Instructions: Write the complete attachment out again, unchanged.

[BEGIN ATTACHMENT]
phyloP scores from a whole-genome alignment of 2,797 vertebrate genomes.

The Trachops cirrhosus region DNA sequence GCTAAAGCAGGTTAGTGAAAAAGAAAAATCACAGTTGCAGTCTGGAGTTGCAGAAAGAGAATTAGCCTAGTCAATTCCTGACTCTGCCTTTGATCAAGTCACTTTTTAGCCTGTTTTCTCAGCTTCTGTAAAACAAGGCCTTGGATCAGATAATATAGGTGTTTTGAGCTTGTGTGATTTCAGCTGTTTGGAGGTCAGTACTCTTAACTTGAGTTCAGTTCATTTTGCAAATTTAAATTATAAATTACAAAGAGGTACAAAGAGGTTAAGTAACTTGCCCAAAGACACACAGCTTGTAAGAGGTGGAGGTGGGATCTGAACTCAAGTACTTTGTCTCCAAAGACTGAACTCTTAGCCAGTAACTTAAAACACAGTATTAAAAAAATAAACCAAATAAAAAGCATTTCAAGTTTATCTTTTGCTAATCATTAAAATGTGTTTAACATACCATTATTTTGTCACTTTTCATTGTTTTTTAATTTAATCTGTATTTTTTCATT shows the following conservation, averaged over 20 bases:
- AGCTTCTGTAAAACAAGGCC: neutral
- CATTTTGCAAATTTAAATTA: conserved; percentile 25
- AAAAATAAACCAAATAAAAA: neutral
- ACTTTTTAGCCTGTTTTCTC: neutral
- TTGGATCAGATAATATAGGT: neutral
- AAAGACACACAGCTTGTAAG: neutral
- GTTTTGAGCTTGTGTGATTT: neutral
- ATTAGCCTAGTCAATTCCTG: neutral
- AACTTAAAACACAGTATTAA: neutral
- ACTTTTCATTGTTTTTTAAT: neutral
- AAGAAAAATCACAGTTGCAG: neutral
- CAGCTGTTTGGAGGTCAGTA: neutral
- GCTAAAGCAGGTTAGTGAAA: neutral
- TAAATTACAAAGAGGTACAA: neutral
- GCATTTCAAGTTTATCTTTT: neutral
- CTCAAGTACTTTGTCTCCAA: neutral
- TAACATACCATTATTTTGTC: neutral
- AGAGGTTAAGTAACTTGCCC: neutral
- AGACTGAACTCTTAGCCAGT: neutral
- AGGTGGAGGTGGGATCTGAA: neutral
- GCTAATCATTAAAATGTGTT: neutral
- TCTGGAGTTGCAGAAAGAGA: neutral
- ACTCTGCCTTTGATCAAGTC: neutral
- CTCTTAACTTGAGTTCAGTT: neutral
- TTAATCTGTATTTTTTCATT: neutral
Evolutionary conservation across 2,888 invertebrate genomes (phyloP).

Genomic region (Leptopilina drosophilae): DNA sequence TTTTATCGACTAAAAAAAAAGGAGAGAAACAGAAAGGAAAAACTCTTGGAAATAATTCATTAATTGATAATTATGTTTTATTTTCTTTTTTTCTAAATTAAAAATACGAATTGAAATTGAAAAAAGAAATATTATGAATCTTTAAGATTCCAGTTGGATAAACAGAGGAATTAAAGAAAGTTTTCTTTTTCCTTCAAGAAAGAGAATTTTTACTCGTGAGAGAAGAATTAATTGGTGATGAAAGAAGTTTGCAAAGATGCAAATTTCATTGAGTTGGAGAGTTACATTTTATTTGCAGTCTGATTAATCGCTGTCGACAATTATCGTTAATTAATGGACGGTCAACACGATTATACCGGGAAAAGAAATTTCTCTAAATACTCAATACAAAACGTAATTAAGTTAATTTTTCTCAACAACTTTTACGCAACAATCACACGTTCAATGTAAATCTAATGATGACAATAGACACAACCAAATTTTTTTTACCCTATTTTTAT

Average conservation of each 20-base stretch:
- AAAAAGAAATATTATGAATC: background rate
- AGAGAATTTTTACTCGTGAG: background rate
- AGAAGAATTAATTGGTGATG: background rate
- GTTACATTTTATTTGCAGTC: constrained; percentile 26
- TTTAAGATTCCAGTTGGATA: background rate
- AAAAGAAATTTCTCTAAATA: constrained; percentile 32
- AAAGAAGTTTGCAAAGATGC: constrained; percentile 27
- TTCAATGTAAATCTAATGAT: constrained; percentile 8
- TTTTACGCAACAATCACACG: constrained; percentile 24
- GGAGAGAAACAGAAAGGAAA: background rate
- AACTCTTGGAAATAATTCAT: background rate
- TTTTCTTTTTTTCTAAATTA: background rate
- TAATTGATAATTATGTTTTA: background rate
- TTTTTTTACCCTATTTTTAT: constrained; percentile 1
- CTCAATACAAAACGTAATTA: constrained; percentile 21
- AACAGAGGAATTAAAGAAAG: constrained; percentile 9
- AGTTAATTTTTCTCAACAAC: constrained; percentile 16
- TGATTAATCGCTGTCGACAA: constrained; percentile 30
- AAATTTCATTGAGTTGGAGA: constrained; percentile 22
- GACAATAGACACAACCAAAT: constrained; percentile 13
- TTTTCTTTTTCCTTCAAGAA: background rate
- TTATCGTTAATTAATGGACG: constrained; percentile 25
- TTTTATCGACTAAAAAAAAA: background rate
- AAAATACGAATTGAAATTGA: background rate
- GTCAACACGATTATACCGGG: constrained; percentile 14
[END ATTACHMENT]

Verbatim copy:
phyloP scores from a whole-genome alignment of 2,797 vertebrate genomes.

The Trachops cirrhosus region DNA sequence GCTAAAGCAGGTTAGTGAAAAAGAAAAATCACAGTTGCAGTCTGGAGTTGCAGAAAGAGAATTAGCCTAGTCAATTCCTGACTCTGCCTTTGATCAAGTCACTTTTTAGCCTGTTTTCTCAGCTTCTGTAAAACAAGGCCTTGGATCAGATAATATAGGTGTTTTGAGCTTGTGTGATTTCAGCTGTTTGGAGGTCAGTACTCTTAACTTGAGTTCAGTTCATTTTGCAAATTTAAATTATAAATTACAAAGAGGTACAAAGAGGTTAAGTAACTTGCCCAAAGACACACAGCTTGTAAGAGGTGGAGGTGGGATCTGAACTCAAGTACTTTGTCTCCAAAGACTGAACTCTTAGCCAGTAACTTAAAACACAGTATTAAAAAAATAAACCAAATAAAAAGCATTTCAAGTTTATCTTTTGCTAATCATTAAAATGTGTTTAACATACCATTATTTTGTCACTTTTCATTGTTTTTTAATTTAATCTGTATTTTTTCATT shows the following conservation, averaged over 20 bases:
- AGCTTCTGTAAAACAAGGCC: neutral
- CATTTTGCAAATTTAAATTA: conserved; percentile 25
- AAAAATAAACCAAATAAAAA: neutral
- ACTTTTTAGCCTGTTTTCTC: neutral
- TTGGATCAGATAATATAGGT: neutral
- AAAGACACACAGCTTGTAAG: neutral
- GTTTTGAGCTTGTGTGATTT: neutral
- ATTAGCCTAGTCAATTCCTG: neutral
- AACTTAAAACACAGTATTAA: neutral
- ACTTTTCATTGTTTTTTAAT: neutral
- AAGAAAAATCACAGTTGCAG: neutral
- CAGCTGTTTGGAGGTCAGTA: neutral
- GCTAAAGCAGGTTAGTGAAA: neutral
- TAAATTACAAAGAGGTACAA: neutral
- GCATTTCAAGTTTATCTTTT: neutral
- CTCAAGTACTTTGTCTCCAA: neutral
- TAACATACCATTATTTTGTC: neutral
- AGAGGTTAAGTAACTTGCCC: neutral
- AGACTGAACTCTTAGCCAGT: neutral
- AGGTGGAGGTGGGATCTGAA: neutral
- GCTAATCATTAAAATGTGTT: neutral
- TCTGGAGTTGCAGAAAGAGA: neutral
- ACTCTGCCTTTGATCAAGTC: neutral
- CTCTTAACTTGAGTTCAGTT: neutral
- TTAATCTGTATTTTTTCATT: neutral
Evolutionary conservation across 2,888 invertebrate genomes (phyloP).

Genomic region (Leptopilina drosophilae): DNA sequence TTTTATCGACTAAAAAAAAAGGAGAGAAACAGAAAGGAAAAACTCTTGGAAATAATTCATTAATTGATAATTATGTTTTATTTTCTTTTTTTCTAAATTAAAAATACGAATTGAAATTGAAAAAAGAAATATTATGAATCTTTAAGATTCCAGTTGGATAAACAGAGGAATTAAAGAAAGTTTTCTTTTTCCTTCAAGAAAGAGAATTTTTACTCGTGAGAGAAGAATTAATTGGTGATGAAAGAAGTTTGCAAAGATGCAAATTTCATTGAGTTGGAGAGTTACATTTTATTTGCAGTCTGATTAATCGCTGTCGACAATTATCGTTAATTAATGGACGGTCAACACGATTATACCGGGAAAAGAAATTTCTCTAAATACTCAATACAAAACGTAATTAAGTTAATTTTTCTCAACAACTTTTACGCAACAATCACACGTTCAATGTAAATCTAATGATGACAATAGACACAACCAAATTTTTTTTACCCTATTTTTAT

Average conservation of each 20-base stretch:
- AAAAAGAAATATTATGAATC: background rate
- AGAGAATTTTTACTCGTGAG: background rate
- AGAAGAATTAATTGGTGATG: background rate
- GTTACATTTTATTTGCAGTC: constrained; percentile 26
- TTTAAGATTCCAGTTGGATA: background rate
- AAAAGAAATTTCTCTAAATA: constrained; percentile 32
- AAAGAAGTTTGCAAAGATGC: constrained; percentile 27
- TTCAATGTAAATCTAATGAT: constrained; percentile 8
- TTTTACGCAACAATCACACG: constrained; percentile 24
- GGAGAGAAACAGAAAGGAAA: background rate
- AACTCTTGGAAATAATTCAT: background rate
- TTTTCTTTTTTTCTAAATTA: background rate
- TAATTGATAATTATGTTTTA: background rate
- TTTTTTTACCCTATTTTTAT: constrained; percentile 1
- CTCAATACAAAACGTAATTA: constrained; percentile 21
- AACAGAGGAATTAAAGAAAG: constrained; percentile 9
- AGTTAATTTTTCTCAACAAC: constrained; percentile 16
- TGATTAATCGCTGTCGACAA: constrained; percentile 30
- AAATTTCATTGAGTTGGAGA: constrained; percentile 22
- GACAATAGACACAACCAAAT: constrained; percentile 13
- TTTTCTTTTTCCTTCAAGAA: background rate
- TTATCGTTAATTAATGGACG: constrained; percentile 25
- TTTTATCGACTAAAAAAAAA: background rate
- AAAATACGAATTGAAATTGA: background rate
- GTCAACACGATTATACCGGG: constrained; percentile 14